“We are getting services to kids faster and more intentionally than we were before,” Program Manager Jennifer Bronson says of how City Connects is working in Hamilton County, Tenn., home to a socio-economically diverse group of students in Chattanooga and surrounding suburban and rural areas. “We are being deliberate.”
This is a story of how City Connects, which launched in eight county schools last September, is generating data and information that help schools understand students’ needs and meet them.
Because of a community effort called Chattanooga 2.0, the region was already looking at workforce and education challenges. This led to joining By All Means, a program run by the Education Redesign Lab at the Harvard Graduate School of Education (HGSE) that helps close educational achievement gaps.
“It’s a call that started with our business community. We had workforce needs we couldn’t fill while also wanting to do what was needed for kids,” Keri Randolph told Harvard Ed. Magazine. Randolph is a former Hamilton County assistant superintendent and an HGSE doctoral student.
In addition, some families are grappling with poverty. In 2017, 21.4 percent of children in Hamilton County lived below the poverty level, compared to only 17.5 percent nationwide.
To address these needs, Hamilton County decided to set up City Connects in four elementary schools and four middle schools.
“It’s been an eye-opening experience,” Bronson says.
Thanks to school counselors who conduct City Connects’ whole class reviews, which look at every student’s strengths and needs, Bronson says county educators “truly know what their schools look like. They have more information than they ever have about the kids and their families.”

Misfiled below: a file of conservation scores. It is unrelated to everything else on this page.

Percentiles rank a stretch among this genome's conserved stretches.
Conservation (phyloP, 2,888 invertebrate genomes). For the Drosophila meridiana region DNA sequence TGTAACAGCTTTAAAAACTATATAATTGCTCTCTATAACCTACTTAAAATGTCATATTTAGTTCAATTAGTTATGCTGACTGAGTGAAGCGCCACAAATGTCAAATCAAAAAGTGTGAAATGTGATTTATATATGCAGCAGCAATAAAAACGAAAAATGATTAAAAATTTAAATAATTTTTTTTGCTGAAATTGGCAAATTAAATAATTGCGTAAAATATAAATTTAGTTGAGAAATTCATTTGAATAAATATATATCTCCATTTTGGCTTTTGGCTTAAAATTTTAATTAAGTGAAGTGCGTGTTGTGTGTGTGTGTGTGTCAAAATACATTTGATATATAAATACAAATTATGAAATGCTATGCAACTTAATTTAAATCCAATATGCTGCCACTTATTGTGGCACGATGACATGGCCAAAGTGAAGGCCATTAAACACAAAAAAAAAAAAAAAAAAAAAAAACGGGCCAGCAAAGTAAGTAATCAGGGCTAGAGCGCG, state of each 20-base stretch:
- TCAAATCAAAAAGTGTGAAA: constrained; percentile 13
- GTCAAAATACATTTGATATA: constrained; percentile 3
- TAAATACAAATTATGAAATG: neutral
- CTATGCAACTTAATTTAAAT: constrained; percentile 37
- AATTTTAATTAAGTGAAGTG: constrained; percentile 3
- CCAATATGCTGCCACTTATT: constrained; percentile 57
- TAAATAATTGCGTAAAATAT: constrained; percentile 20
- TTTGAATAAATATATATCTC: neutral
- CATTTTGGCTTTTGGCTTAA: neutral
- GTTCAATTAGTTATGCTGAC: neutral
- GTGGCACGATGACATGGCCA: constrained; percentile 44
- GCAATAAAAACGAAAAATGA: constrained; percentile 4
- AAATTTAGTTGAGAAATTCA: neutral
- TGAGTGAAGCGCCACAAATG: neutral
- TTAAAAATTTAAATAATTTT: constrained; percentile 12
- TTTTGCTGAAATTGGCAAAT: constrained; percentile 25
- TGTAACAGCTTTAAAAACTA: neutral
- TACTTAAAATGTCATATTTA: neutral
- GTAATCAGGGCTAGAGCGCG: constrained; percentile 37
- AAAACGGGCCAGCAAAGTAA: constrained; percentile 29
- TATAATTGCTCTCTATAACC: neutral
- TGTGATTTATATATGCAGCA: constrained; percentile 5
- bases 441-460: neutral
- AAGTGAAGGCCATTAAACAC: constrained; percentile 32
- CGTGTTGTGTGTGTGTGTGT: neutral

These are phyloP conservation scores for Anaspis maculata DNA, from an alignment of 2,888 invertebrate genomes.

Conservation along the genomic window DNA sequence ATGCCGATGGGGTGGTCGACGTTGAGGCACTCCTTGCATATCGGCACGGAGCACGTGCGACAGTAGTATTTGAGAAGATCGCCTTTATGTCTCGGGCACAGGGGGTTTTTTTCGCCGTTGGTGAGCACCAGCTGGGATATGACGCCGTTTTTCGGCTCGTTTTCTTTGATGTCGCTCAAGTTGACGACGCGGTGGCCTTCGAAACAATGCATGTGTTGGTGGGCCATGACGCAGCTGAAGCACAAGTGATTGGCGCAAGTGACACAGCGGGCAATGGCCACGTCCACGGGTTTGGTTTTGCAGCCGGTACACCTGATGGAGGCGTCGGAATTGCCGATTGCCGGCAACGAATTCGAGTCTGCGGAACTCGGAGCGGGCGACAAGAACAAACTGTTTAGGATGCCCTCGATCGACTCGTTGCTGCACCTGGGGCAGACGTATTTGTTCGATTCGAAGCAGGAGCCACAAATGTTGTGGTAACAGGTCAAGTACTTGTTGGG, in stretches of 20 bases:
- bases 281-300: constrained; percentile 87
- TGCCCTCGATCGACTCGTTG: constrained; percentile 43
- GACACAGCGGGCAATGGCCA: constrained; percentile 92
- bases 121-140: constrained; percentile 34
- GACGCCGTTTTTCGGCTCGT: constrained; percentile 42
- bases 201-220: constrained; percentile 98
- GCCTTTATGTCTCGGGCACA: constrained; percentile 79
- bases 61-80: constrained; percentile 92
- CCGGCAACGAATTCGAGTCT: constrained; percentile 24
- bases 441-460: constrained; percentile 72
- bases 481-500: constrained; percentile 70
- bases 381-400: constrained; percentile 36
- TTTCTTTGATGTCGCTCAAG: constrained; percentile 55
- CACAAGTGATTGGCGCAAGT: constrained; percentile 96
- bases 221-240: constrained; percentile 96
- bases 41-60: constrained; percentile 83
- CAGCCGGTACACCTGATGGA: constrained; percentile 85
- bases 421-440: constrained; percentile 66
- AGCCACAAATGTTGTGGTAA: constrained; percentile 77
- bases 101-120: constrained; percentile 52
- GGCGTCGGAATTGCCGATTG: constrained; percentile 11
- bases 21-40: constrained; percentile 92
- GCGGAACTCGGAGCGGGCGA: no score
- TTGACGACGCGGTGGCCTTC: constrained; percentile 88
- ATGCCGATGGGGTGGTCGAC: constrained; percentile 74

City Connects has also identified the needs of students who would have flown below the radar because they don’t have easy-to-spot academic or behavioral challenges. This includes students who have low self-confidence and need more skills developing healthy relationships. Those students could benefit from targeted social/emotional programs in these areas. Educators are also able to connect the dots between, for example, a second-grade student and fourth-grade student who had a common relative who passed away. And there’s a greater awareness of how asthma and other chronic health conditions are affecting attendance.
One result: “Teachers feel heard and they feel their students are being seen as whole children,” Bronson says.
Community partners play a key role, helping to meet the needs that City Connects uncovers. The YMCA has a backpack program that sends food home as well as an after-school program and a produce truck that sells fresh produce at cost. Other partners include the Boys and Girls Club; Big Brothers Big Sisters; and Chattanooga’s Department of Youth and Family Development, which provides a range of services for children and families.
“There’s so much positive morale around the fact that the community partners are finally all coming to the table,” Bronson says.
At a recent “shindig,” all of the county’s child-facing organizations met to learn about each other and discuss how to operate more strategically.
One challenge in Hamilton County has been the impact on school counselors of learning so much about the challenges that so many students are facing. But Bronson praises the counselors for their willingness to do this work and use the City Connects model to create positive change in students’ lives.
The upside of City Connects, Bronson says, are the students and all the strengths they bring to school:
“One of my favorite things about City Connects is that we always lead the conversation by talking about students’ and families’ strengths. That puts us in a position to be able to leverage what kids already have going for them, because every kid has something to offer in this program.”